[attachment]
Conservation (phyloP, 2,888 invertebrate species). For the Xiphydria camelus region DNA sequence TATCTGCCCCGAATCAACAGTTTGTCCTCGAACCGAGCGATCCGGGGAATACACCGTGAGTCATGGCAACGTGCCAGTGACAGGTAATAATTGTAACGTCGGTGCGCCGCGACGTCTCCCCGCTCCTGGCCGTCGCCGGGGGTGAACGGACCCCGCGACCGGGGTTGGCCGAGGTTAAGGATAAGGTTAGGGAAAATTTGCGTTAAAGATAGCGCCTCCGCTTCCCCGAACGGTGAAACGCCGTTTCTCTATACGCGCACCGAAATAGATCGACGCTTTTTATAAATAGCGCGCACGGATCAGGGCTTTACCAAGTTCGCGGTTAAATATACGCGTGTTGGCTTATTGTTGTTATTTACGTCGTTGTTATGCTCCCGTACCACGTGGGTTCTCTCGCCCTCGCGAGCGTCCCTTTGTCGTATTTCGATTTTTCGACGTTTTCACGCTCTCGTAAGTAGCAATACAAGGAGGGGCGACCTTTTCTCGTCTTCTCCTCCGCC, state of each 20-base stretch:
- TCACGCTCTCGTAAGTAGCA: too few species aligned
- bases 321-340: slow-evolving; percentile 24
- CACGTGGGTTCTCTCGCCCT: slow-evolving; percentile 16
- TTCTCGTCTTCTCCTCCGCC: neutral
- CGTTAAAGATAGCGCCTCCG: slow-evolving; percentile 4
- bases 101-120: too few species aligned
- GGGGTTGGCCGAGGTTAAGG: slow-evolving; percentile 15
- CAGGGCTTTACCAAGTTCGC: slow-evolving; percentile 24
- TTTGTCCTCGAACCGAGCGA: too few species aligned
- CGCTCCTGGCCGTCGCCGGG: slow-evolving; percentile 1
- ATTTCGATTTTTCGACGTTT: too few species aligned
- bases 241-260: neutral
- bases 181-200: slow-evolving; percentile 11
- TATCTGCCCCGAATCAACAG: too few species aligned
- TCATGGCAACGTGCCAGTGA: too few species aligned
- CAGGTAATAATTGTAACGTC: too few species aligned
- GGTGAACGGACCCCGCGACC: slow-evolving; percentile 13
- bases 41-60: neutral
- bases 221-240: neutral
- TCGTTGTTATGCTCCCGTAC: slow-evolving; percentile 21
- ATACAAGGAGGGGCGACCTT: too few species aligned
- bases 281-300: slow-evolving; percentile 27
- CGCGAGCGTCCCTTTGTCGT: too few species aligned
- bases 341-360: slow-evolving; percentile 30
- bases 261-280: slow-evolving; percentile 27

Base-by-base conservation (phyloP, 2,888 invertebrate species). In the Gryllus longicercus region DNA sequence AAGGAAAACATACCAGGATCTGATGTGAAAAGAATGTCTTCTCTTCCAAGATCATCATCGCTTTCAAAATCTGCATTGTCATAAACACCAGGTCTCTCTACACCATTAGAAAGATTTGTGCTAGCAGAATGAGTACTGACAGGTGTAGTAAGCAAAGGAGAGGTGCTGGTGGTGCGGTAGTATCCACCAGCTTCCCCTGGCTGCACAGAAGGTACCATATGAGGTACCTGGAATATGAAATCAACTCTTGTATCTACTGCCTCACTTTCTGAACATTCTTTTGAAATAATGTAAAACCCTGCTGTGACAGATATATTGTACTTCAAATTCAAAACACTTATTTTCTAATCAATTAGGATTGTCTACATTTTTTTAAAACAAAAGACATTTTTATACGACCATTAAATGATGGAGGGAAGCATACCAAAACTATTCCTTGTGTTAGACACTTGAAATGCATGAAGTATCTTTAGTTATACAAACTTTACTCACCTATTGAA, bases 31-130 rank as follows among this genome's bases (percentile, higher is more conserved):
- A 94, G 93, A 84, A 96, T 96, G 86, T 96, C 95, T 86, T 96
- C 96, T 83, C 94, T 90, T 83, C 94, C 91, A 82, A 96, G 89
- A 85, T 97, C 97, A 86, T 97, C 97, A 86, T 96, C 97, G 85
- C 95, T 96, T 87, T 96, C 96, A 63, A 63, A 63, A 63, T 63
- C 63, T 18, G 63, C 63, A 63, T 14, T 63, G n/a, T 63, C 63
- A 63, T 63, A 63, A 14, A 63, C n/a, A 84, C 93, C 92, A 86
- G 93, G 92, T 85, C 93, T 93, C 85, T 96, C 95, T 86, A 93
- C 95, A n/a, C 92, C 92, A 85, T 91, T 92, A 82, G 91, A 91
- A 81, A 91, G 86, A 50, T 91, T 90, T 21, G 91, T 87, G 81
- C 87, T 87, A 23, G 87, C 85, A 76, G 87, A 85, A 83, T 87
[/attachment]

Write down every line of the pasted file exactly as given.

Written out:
Conservation (phyloP, 2,888 invertebrate species). For the Xiphydria camelus region DNA sequence TATCTGCCCCGAATCAACAGTTTGTCCTCGAACCGAGCGATCCGGGGAATACACCGTGAGTCATGGCAACGTGCCAGTGACAGGTAATAATTGTAACGTCGGTGCGCCGCGACGTCTCCCCGCTCCTGGCCGTCGCCGGGGGTGAACGGACCCCGCGACCGGGGTTGGCCGAGGTTAAGGATAAGGTTAGGGAAAATTTGCGTTAAAGATAGCGCCTCCGCTTCCCCGAACGGTGAAACGCCGTTTCTCTATACGCGCACCGAAATAGATCGACGCTTTTTATAAATAGCGCGCACGGATCAGGGCTTTACCAAGTTCGCGGTTAAATATACGCGTGTTGGCTTATTGTTGTTATTTACGTCGTTGTTATGCTCCCGTACCACGTGGGTTCTCTCGCCCTCGCGAGCGTCCCTTTGTCGTATTTCGATTTTTCGACGTTTTCACGCTCTCGTAAGTAGCAATACAAGGAGGGGCGACCTTTTCTCGTCTTCTCCTCCGCC, state of each 20-base stretch:
- TCACGCTCTCGTAAGTAGCA: too few species aligned
- bases 321-340: slow-evolving; percentile 24
- CACGTGGGTTCTCTCGCCCT: slow-evolving; percentile 16
- TTCTCGTCTTCTCCTCCGCC: neutral
- CGTTAAAGATAGCGCCTCCG: slow-evolving; percentile 4
- bases 101-120: too few species aligned
- GGGGTTGGCCGAGGTTAAGG: slow-evolving; percentile 15
- CAGGGCTTTACCAAGTTCGC: slow-evolving; percentile 24
- TTTGTCCTCGAACCGAGCGA: too few species aligned
- CGCTCCTGGCCGTCGCCGGG: slow-evolving; percentile 1
- ATTTCGATTTTTCGACGTTT: too few species aligned
- bases 241-260: neutral
- bases 181-200: slow-evolving; percentile 11
- TATCTGCCCCGAATCAACAG: too few species aligned
- TCATGGCAACGTGCCAGTGA: too few species aligned
- CAGGTAATAATTGTAACGTC: too few species aligned
- GGTGAACGGACCCCGCGACC: slow-evolving; percentile 13
- bases 41-60: neutral
- bases 221-240: neutral
- TCGTTGTTATGCTCCCGTAC: slow-evolving; percentile 21
- ATACAAGGAGGGGCGACCTT: too few species aligned
- bases 281-300: slow-evolving; percentile 27
- CGCGAGCGTCCCTTTGTCGT: too few species aligned
- bases 341-360: slow-evolving; percentile 30
- bases 261-280: slow-evolving; percentile 27

Base-by-base conservation (phyloP, 2,888 invertebrate species). In the Gryllus longicercus region DNA sequence AAGGAAAACATACCAGGATCTGATGTGAAAAGAATGTCTTCTCTTCCAAGATCATCATCGCTTTCAAAATCTGCATTGTCATAAACACCAGGTCTCTCTACACCATTAGAAAGATTTGTGCTAGCAGAATGAGTACTGACAGGTGTAGTAAGCAAAGGAGAGGTGCTGGTGGTGCGGTAGTATCCACCAGCTTCCCCTGGCTGCACAGAAGGTACCATATGAGGTACCTGGAATATGAAATCAACTCTTGTATCTACTGCCTCACTTTCTGAACATTCTTTTGAAATAATGTAAAACCCTGCTGTGACAGATATATTGTACTTCAAATTCAAAACACTTATTTTCTAATCAATTAGGATTGTCTACATTTTTTTAAAACAAAAGACATTTTTATACGACCATTAAATGATGGAGGGAAGCATACCAAAACTATTCCTTGTGTTAGACACTTGAAATGCATGAAGTATCTTTAGTTATACAAACTTTACTCACCTATTGAA, bases 31-130 rank as follows among this genome's bases (percentile, higher is more conserved):
- A 94, G 93, A 84, A 96, T 96, G 86, T 96, C 95, T 86, T 96
- C 96, T 83, C 94, T 90, T 83, C 94, C 91, A 82, A 96, G 89
- A 85, T 97, C 97, A 86, T 97, C 97, A 86, T 96, C 97, G 85
- C 95, T 96, T 87, T 96, C 96, A 63, A 63, A 63, A 63, T 63
- C 63, T 18, G 63, C 63, A 63, T 14, T 63, G n/a, T 63, C 63
- A 63, T 63, A 63, A 14, A 63, C n/a, A 84, C 93, C 92, A 86
- G 93, G 92, T 85, C 93, T 93, C 85, T 96, C 95, T 86, A 93
- C 95, A n/a, C 92, C 92, A 85, T 91, T 92, A 82, G 91, A 91
- A 81, A 91, G 86, A 50, T 91, T 90, T 21, G 91, T 87, G 81
- C 87, T 87, A 23, G 87, C 85, A 76, G 87, A 85, A 83, T 87